To say that photographs lie implies that they might tell the truth; but the beauty of their nature is exactly to say nothing, neither to lie nor not to. -Stanley Cavell
While photographs may not lie, liars may photograph. -Lewis Hine
My work reflects the tension between a desire to believe in something concrete and larger than oneself and the skeptical rational mind. This conceptual starting point is illuminated through a longstanding personal interest in paranormal events of both a religious and secular nature as well as in the culture of storytelling and storytellers. All of my ideas manifest themselves first as a narrative story based in personal experience and become “real” through the process of creation as an image. The image makes the story concrete and solidifies it as a document of sorts, but the viewer is then left to decipher the nature of that document. Similar to the children’s game of telephone, the stories that interest me travel down a slippery path of revision through telling and re-telling.
In all of the images in the series, I appear as a sort of actor or character that is experiencing these events and then attempting to communicate them to the viewer. The character appears as a sort-of “everyman,” in non-descript apparel of a short sleeve white shirt and striped tie. The clothes function elusively, perhaps suggesting the anonymous nature of the office worker or perhaps suggesting the formal informality of the religious zealot. The true focus of the photographs is on the idea, event, or object that is being presented as “proof” of the character’s encounter to the camera.
My stories in this series are all based on actual events, but during the process of retelling, they sometimes slip closer to or further away from the actuality of the given situation. I pull the viewer in with the pretense of factual information and then challenge their notions of where that credibility is established. In doing so, I address how we frame intangible paranormal experience through both written and visual languages and how those languages function as elusive tools to communicate this experience to others. I am also interested in the visual interaction of text and image as co-dependent aspects in the documentation of the experience and curious whether one creates a greater sense of authenticity than the other. I also explore the idea of the coincidence and challenge the viewer to determine for themselves how far events can be extrapolated upon to suggest connected meanings of individual events. The photographic nature of the final pieces examines the nature of the photographic document as well as the relationship of photography to both objective and subjective truth.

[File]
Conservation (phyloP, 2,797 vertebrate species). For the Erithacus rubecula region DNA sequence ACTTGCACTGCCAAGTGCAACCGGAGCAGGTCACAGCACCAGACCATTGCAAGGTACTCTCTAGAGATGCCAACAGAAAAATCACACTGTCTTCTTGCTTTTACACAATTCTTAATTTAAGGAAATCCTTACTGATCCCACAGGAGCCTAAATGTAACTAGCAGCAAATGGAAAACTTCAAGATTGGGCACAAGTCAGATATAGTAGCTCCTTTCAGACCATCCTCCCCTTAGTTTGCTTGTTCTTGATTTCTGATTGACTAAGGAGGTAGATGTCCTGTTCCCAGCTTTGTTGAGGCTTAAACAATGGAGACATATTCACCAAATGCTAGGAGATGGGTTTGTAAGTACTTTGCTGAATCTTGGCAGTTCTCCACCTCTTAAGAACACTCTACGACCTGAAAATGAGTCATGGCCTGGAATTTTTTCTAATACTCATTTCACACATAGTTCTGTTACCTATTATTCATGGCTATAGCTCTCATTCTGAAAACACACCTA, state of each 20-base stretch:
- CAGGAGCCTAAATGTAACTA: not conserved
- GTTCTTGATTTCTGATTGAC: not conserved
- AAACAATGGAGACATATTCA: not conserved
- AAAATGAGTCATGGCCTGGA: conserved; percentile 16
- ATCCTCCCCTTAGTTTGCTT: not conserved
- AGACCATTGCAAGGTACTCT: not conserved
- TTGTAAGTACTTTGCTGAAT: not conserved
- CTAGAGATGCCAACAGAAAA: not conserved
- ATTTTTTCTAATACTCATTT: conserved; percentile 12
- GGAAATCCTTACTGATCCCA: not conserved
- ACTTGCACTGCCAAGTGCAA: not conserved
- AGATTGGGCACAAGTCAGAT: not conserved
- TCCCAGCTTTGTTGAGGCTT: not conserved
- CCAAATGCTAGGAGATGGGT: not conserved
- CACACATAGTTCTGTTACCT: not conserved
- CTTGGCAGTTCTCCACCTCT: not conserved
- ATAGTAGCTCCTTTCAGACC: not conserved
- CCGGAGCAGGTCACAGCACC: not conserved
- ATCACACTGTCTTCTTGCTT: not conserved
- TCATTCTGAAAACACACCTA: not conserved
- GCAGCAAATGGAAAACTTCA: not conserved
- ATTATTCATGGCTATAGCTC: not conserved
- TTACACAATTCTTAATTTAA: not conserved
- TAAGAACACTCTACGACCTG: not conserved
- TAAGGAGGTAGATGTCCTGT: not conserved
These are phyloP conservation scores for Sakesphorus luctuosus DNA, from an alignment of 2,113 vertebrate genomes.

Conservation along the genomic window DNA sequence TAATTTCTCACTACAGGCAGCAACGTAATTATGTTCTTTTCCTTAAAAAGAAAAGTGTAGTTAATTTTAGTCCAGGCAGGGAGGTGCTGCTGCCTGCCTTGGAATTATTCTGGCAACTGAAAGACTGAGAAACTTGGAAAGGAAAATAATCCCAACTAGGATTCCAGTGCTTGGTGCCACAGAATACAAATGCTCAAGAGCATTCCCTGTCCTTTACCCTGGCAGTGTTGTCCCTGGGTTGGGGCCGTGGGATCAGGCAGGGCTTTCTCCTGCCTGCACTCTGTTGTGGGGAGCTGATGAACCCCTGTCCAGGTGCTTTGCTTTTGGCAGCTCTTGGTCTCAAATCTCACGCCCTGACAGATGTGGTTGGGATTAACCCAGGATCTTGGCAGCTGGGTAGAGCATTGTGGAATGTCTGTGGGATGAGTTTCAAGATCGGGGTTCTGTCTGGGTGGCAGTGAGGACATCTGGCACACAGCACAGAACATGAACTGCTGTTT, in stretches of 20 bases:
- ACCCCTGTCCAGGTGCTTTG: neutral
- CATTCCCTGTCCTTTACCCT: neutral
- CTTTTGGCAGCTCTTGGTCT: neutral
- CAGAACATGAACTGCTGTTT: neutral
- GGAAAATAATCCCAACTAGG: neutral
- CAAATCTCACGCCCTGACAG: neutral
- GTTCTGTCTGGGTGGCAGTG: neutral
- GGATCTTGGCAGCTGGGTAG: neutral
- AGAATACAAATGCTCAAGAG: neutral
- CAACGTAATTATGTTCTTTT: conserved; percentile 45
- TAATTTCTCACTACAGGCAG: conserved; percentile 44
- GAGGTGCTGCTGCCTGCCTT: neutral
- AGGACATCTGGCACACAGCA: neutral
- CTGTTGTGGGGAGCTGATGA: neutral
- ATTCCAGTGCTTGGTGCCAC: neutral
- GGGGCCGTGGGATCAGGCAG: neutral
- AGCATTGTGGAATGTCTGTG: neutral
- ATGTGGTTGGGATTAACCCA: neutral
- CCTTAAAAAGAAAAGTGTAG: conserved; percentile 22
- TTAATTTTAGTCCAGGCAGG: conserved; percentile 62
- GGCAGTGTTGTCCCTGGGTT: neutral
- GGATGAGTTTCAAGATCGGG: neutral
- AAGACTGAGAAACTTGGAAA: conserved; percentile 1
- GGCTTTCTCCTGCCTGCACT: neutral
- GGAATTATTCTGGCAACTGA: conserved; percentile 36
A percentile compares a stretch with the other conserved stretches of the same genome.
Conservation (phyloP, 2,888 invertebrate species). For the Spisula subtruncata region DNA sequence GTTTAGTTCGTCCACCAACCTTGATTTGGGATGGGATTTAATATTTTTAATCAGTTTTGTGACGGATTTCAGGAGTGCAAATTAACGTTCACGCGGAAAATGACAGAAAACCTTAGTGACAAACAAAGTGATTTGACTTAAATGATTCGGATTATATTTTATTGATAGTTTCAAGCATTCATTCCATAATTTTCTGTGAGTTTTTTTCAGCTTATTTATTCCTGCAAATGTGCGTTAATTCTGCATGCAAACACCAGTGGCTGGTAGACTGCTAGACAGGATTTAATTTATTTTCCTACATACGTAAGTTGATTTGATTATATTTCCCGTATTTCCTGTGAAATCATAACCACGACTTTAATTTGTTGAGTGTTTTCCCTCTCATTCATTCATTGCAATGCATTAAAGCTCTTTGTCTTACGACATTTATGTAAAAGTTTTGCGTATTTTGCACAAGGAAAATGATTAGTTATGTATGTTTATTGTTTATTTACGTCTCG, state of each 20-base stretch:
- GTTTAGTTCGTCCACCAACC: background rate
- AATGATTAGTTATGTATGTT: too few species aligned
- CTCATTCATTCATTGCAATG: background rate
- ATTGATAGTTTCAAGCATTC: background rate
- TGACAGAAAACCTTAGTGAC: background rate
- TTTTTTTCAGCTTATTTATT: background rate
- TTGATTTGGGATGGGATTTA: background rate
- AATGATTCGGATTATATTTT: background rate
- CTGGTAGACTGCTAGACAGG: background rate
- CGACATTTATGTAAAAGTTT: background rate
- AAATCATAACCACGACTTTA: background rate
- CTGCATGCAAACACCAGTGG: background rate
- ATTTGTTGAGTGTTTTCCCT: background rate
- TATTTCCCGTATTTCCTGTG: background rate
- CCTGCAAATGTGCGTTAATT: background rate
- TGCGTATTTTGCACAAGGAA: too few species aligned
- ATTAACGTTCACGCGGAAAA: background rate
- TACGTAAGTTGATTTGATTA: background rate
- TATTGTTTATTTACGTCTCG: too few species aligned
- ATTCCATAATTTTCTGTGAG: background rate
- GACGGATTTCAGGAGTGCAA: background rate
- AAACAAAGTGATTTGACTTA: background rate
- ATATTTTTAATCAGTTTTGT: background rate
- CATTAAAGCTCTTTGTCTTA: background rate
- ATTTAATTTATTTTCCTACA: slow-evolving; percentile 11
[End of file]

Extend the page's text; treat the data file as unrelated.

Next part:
Nate Larson earned his MFA in Photography at Ohio State University in 2002 and his BA with Distinction in Photography and Visual Communication Design from Purdue University in 2000. His work has been featured in solo shows at the Southern Light Gallery in Amarillo, Texas and Sean Christopher Fine Art in Columbus, Ohio. His extensive list of group shows include those at Gallery 44 Centre for Contemporary Photography in Toronto, Momus Gallery in Georgia, Ohio Cultural Arts Center in Athens, Irving Art Association in Irving, and the Free Gallery in Glasgow, Scotland. Reviews of his work have appeared in the Columbus Dispatch, Short North Gazette, and the Webster Journal. Additionally Larson has presented artist talks at Society for Photographic Education Midwest Conferences in Chicago, Grand Rapids, and Carbondale; has taught at Wright State University in Dayton, and is currently an instructor and Photography Department head at Elgin Community College in Elgin, Illinois.